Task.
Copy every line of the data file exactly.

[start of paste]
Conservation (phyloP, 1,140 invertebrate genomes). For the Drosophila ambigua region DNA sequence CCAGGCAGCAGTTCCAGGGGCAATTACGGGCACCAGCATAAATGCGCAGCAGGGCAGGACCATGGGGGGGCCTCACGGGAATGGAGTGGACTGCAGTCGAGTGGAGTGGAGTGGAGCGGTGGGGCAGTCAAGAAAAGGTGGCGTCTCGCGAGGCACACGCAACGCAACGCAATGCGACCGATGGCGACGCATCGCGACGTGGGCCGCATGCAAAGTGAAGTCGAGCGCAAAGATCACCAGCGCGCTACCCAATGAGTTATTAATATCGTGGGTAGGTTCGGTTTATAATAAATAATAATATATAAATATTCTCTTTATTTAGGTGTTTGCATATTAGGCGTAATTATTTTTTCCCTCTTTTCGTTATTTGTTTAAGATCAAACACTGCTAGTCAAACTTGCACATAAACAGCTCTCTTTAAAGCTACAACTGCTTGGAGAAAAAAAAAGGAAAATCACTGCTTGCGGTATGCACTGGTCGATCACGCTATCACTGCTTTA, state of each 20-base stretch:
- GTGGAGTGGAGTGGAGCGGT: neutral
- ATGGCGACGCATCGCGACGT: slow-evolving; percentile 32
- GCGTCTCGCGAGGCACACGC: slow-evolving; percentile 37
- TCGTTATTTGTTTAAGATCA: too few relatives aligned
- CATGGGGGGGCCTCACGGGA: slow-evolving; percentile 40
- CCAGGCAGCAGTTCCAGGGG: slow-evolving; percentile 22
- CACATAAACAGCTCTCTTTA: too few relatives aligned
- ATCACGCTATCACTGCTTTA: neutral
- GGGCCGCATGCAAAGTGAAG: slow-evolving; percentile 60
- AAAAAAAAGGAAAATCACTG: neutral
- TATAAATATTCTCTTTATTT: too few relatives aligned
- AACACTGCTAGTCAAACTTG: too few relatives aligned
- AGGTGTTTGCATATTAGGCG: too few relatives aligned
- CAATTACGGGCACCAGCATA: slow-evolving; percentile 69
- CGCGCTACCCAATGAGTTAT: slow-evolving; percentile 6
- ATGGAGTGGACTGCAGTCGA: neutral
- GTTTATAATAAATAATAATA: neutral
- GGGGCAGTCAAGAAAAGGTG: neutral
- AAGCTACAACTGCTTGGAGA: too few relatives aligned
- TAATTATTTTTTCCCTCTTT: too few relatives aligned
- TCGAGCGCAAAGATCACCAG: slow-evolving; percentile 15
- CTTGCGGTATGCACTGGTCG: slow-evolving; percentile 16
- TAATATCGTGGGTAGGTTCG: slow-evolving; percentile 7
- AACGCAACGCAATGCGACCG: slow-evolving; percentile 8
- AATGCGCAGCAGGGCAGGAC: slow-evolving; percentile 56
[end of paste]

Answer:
Conservation (phyloP, 1,140 invertebrate genomes). For the Drosophila ambigua region DNA sequence CCAGGCAGCAGTTCCAGGGGCAATTACGGGCACCAGCATAAATGCGCAGCAGGGCAGGACCATGGGGGGGCCTCACGGGAATGGAGTGGACTGCAGTCGAGTGGAGTGGAGTGGAGCGGTGGGGCAGTCAAGAAAAGGTGGCGTCTCGCGAGGCACACGCAACGCAACGCAATGCGACCGATGGCGACGCATCGCGACGTGGGCCGCATGCAAAGTGAAGTCGAGCGCAAAGATCACCAGCGCGCTACCCAATGAGTTATTAATATCGTGGGTAGGTTCGGTTTATAATAAATAATAATATATAAATATTCTCTTTATTTAGGTGTTTGCATATTAGGCGTAATTATTTTTTCCCTCTTTTCGTTATTTGTTTAAGATCAAACACTGCTAGTCAAACTTGCACATAAACAGCTCTCTTTAAAGCTACAACTGCTTGGAGAAAAAAAAAGGAAAATCACTGCTTGCGGTATGCACTGGTCGATCACGCTATCACTGCTTTA, state of each 20-base stretch:
- GTGGAGTGGAGTGGAGCGGT: neutral
- ATGGCGACGCATCGCGACGT: slow-evolving; percentile 32
- GCGTCTCGCGAGGCACACGC: slow-evolving; percentile 37
- TCGTTATTTGTTTAAGATCA: too few relatives aligned
- CATGGGGGGGCCTCACGGGA: slow-evolving; percentile 40
- CCAGGCAGCAGTTCCAGGGG: slow-evolving; percentile 22
- CACATAAACAGCTCTCTTTA: too few relatives aligned
- ATCACGCTATCACTGCTTTA: neutral
- GGGCCGCATGCAAAGTGAAG: slow-evolving; percentile 60
- AAAAAAAAGGAAAATCACTG: neutral
- TATAAATATTCTCTTTATTT: too few relatives aligned
- AACACTGCTAGTCAAACTTG: too few relatives aligned
- AGGTGTTTGCATATTAGGCG: too few relatives aligned
- CAATTACGGGCACCAGCATA: slow-evolving; percentile 69
- CGCGCTACCCAATGAGTTAT: slow-evolving; percentile 6
- ATGGAGTGGACTGCAGTCGA: neutral
- GTTTATAATAAATAATAATA: neutral
- GGGGCAGTCAAGAAAAGGTG: neutral
- AAGCTACAACTGCTTGGAGA: too few relatives aligned
- TAATTATTTTTTCCCTCTTT: too few relatives aligned
- TCGAGCGCAAAGATCACCAG: slow-evolving; percentile 15
- CTTGCGGTATGCACTGGTCG: slow-evolving; percentile 16
- TAATATCGTGGGTAGGTTCG: slow-evolving; percentile 7
- AACGCAACGCAATGCGACCG: slow-evolving; percentile 8
- AATGCGCAGCAGGGCAGGAC: slow-evolving; percentile 56